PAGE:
7 Common needs or challenges in diagnosis Training on “less prevalent” or “rare(r) diseases” syphilis chancroid Training on diagnosis updates Training on HIV/AIDS

8 Common needs or challenges in treatment Training on HIV/AIDS Difficulty in locating patients is a challenge getting people in for follow-up/testing finding them after a positive test Training on treatment updates

9 Common needs or challenges in partner management Getting partners into clinics is a challenge Prescribing medications for partners is a challenge tempting to just give a prescription for the partner...but dangerous legally and medically how do you cover and protect your patient and that partner? Locating partners is a challenge

10 Training logistics Previous training & duration of training Factors influencing training attendance

11 Previous training & duration of training Previous training General medical training, 71% (n=45) STD-specific training, 18% (11) Duration of training Previous trainings attended lasted 1-5 days Ideally, general medical training should last 2-3 days Ideally, STD-specific training should last days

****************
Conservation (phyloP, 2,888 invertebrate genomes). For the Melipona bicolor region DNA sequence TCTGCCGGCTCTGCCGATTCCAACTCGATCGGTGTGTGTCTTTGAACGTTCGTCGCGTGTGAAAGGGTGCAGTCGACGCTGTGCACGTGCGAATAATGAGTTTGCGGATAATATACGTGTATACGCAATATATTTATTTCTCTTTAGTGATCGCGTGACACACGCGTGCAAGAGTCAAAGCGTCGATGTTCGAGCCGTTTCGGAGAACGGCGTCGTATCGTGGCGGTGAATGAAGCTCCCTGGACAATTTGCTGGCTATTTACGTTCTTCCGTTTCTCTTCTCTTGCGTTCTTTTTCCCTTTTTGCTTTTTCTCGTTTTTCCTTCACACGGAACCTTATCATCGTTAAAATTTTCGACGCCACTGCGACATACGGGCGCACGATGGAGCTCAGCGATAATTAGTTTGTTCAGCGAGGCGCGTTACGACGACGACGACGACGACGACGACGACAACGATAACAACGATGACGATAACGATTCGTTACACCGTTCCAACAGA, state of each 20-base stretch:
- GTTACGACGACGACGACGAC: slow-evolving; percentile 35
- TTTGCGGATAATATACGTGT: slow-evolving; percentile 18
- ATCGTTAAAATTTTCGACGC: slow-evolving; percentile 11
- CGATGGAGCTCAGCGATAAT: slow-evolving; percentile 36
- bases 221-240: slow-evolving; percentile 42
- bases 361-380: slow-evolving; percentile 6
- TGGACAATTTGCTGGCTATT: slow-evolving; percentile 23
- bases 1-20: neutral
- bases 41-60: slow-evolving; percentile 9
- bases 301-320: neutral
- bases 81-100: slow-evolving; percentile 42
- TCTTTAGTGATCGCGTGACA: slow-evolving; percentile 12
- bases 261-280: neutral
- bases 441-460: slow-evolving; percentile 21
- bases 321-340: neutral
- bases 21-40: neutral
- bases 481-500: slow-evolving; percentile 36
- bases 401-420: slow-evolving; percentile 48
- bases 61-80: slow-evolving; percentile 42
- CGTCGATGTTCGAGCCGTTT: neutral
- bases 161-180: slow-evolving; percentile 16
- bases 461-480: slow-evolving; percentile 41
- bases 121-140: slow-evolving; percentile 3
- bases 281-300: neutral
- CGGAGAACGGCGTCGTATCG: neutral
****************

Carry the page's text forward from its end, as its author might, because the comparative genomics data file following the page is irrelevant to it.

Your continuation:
12 Factors influencing training attendance Funding and time allocated Funding varies by facility and provider type Average physicians’ annual training funds, $1500 Average non-physicians’ annual training funds, $500 Allotted 1 week of ‘educational’ leave Onsite v. offsite 65.1% (n=46) preferred ‘onsite’ training Definition of ‘onsite’ varies by location of facility CME/CEU credits and advance notice are essential

13 Learning modalities Best available learning modalities Desired learning modalities Computer-based learning

14 Best available & desired modalities Best available modalities by rank 1Lecture/update/conference 2Reading 3Slides/visual aids 4Hands-on training 5Facilitated discussion 6Handouts/notes/workbook 7Internet/computer CME 8Small group learning 9Peer team learning 10Roleplaying Desired modalities by rank 1Lecture/update/conference 2Hands-on training Slides/visual aids 3Facilitated discussion 4Handouts/workbook 5Peer team learning 6Case studies 7Internet/computer CME 8Reading; videos 9Roleplaying